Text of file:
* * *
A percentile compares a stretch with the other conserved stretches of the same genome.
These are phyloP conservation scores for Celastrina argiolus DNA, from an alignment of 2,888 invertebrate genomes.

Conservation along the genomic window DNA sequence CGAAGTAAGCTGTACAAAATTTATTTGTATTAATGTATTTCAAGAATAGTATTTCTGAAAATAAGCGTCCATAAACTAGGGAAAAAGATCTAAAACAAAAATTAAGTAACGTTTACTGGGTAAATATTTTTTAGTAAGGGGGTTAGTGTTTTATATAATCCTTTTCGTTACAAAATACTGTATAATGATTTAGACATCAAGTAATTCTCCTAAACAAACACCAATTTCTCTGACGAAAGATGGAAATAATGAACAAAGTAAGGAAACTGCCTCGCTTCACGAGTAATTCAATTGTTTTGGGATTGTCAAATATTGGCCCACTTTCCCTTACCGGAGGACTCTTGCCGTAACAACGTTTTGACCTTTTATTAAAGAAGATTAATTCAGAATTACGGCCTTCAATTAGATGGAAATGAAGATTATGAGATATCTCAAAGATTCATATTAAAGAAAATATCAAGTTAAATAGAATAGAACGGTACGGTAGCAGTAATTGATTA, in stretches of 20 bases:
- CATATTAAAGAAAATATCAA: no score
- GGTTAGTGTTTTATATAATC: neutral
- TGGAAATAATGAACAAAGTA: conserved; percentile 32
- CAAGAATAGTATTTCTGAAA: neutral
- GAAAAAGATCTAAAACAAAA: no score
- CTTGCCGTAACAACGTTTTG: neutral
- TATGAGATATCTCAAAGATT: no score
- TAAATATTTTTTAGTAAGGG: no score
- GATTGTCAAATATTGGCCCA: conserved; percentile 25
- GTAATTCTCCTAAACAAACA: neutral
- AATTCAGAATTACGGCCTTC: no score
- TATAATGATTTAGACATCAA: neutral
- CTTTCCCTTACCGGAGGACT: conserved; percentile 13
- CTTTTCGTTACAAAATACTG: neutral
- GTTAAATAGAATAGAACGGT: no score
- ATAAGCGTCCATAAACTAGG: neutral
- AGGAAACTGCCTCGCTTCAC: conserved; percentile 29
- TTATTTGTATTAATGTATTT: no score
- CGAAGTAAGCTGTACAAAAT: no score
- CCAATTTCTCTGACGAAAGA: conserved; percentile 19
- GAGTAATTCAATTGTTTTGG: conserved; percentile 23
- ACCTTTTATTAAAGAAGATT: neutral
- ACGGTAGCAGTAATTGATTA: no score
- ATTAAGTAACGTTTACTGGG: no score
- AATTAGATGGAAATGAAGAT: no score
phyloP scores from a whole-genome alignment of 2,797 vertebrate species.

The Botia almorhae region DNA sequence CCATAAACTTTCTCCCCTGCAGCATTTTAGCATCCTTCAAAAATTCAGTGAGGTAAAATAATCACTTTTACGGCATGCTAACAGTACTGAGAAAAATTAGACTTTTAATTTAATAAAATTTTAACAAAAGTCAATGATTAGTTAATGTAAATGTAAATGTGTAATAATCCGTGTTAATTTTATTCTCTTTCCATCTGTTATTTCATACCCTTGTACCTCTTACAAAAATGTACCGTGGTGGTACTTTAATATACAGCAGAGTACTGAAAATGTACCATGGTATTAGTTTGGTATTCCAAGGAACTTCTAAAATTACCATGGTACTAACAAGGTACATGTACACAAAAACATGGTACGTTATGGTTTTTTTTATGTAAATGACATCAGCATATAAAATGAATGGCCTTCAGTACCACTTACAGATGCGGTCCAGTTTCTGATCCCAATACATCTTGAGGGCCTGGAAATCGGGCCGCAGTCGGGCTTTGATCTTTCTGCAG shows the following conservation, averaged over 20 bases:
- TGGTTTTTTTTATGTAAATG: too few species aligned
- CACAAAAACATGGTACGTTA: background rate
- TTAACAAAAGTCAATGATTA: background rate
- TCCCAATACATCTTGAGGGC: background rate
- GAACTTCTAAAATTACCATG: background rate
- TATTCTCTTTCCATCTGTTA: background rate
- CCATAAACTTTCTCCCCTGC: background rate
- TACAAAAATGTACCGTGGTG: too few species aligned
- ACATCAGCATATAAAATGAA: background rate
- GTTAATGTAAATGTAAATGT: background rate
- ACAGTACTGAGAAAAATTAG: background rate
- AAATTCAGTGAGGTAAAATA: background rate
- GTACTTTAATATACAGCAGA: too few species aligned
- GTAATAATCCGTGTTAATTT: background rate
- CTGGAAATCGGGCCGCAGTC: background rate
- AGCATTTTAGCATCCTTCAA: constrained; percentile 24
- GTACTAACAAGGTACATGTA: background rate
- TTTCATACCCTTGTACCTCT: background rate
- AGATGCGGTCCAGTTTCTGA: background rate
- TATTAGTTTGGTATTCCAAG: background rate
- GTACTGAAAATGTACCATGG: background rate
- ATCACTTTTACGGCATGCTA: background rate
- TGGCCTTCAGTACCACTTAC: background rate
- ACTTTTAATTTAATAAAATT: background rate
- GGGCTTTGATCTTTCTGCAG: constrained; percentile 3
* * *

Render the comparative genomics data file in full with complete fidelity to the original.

A percentile compares a stretch with the other conserved stretches of the same genome.
These are phyloP conservation scores for Celastrina argiolus DNA, from an alignment of 2,888 invertebrate genomes.

Conservation along the genomic window DNA sequence CGAAGTAAGCTGTACAAAATTTATTTGTATTAATGTATTTCAAGAATAGTATTTCTGAAAATAAGCGTCCATAAACTAGGGAAAAAGATCTAAAACAAAAATTAAGTAACGTTTACTGGGTAAATATTTTTTAGTAAGGGGGTTAGTGTTTTATATAATCCTTTTCGTTACAAAATACTGTATAATGATTTAGACATCAAGTAATTCTCCTAAACAAACACCAATTTCTCTGACGAAAGATGGAAATAATGAACAAAGTAAGGAAACTGCCTCGCTTCACGAGTAATTCAATTGTTTTGGGATTGTCAAATATTGGCCCACTTTCCCTTACCGGAGGACTCTTGCCGTAACAACGTTTTGACCTTTTATTAAAGAAGATTAATTCAGAATTACGGCCTTCAATTAGATGGAAATGAAGATTATGAGATATCTCAAAGATTCATATTAAAGAAAATATCAAGTTAAATAGAATAGAACGGTACGGTAGCAGTAATTGATTA, in stretches of 20 bases:
- CATATTAAAGAAAATATCAA: no score
- GGTTAGTGTTTTATATAATC: neutral
- TGGAAATAATGAACAAAGTA: conserved; percentile 32
- CAAGAATAGTATTTCTGAAA: neutral
- GAAAAAGATCTAAAACAAAA: no score
- CTTGCCGTAACAACGTTTTG: neutral
- TATGAGATATCTCAAAGATT: no score
- TAAATATTTTTTAGTAAGGG: no score
- GATTGTCAAATATTGGCCCA: conserved; percentile 25
- GTAATTCTCCTAAACAAACA: neutral
- AATTCAGAATTACGGCCTTC: no score
- TATAATGATTTAGACATCAA: neutral
- CTTTCCCTTACCGGAGGACT: conserved; percentile 13
- CTTTTCGTTACAAAATACTG: neutral
- GTTAAATAGAATAGAACGGT: no score
- ATAAGCGTCCATAAACTAGG: neutral
- AGGAAACTGCCTCGCTTCAC: conserved; percentile 29
- TTATTTGTATTAATGTATTT: no score
- CGAAGTAAGCTGTACAAAAT: no score
- CCAATTTCTCTGACGAAAGA: conserved; percentile 19
- GAGTAATTCAATTGTTTTGG: conserved; percentile 23
- ACCTTTTATTAAAGAAGATT: neutral
- ACGGTAGCAGTAATTGATTA: no score
- ATTAAGTAACGTTTACTGGG: no score
- AATTAGATGGAAATGAAGAT: no score
phyloP scores from a whole-genome alignment of 2,797 vertebrate species.

The Botia almorhae region DNA sequence CCATAAACTTTCTCCCCTGCAGCATTTTAGCATCCTTCAAAAATTCAGTGAGGTAAAATAATCACTTTTACGGCATGCTAACAGTACTGAGAAAAATTAGACTTTTAATTTAATAAAATTTTAACAAAAGTCAATGATTAGTTAATGTAAATGTAAATGTGTAATAATCCGTGTTAATTTTATTCTCTTTCCATCTGTTATTTCATACCCTTGTACCTCTTACAAAAATGTACCGTGGTGGTACTTTAATATACAGCAGAGTACTGAAAATGTACCATGGTATTAGTTTGGTATTCCAAGGAACTTCTAAAATTACCATGGTACTAACAAGGTACATGTACACAAAAACATGGTACGTTATGGTTTTTTTTATGTAAATGACATCAGCATATAAAATGAATGGCCTTCAGTACCACTTACAGATGCGGTCCAGTTTCTGATCCCAATACATCTTGAGGGCCTGGAAATCGGGCCGCAGTCGGGCTTTGATCTTTCTGCAG shows the following conservation, averaged over 20 bases:
- TGGTTTTTTTTATGTAAATG: too few species aligned
- CACAAAAACATGGTACGTTA: background rate
- TTAACAAAAGTCAATGATTA: background rate
- TCCCAATACATCTTGAGGGC: background rate
- GAACTTCTAAAATTACCATG: background rate
- TATTCTCTTTCCATCTGTTA: background rate
- CCATAAACTTTCTCCCCTGC: background rate
- TACAAAAATGTACCGTGGTG: too few species aligned
- ACATCAGCATATAAAATGAA: background rate
- GTTAATGTAAATGTAAATGT: background rate
- ACAGTACTGAGAAAAATTAG: background rate
- AAATTCAGTGAGGTAAAATA: background rate
- GTACTTTAATATACAGCAGA: too few species aligned
- GTAATAATCCGTGTTAATTT: background rate
- CTGGAAATCGGGCCGCAGTC: background rate
- AGCATTTTAGCATCCTTCAA: constrained; percentile 24
- GTACTAACAAGGTACATGTA: background rate
- TTTCATACCCTTGTACCTCT: background rate
- AGATGCGGTCCAGTTTCTGA: background rate
- TATTAGTTTGGTATTCCAAG: background rate
- GTACTGAAAATGTACCATGG: background rate
- ATCACTTTTACGGCATGCTA: background rate
- TGGCCTTCAGTACCACTTAC: background rate
- ACTTTTAATTTAATAAAATT: background rate
- GGGCTTTGATCTTTCTGCAG: constrained; percentile 3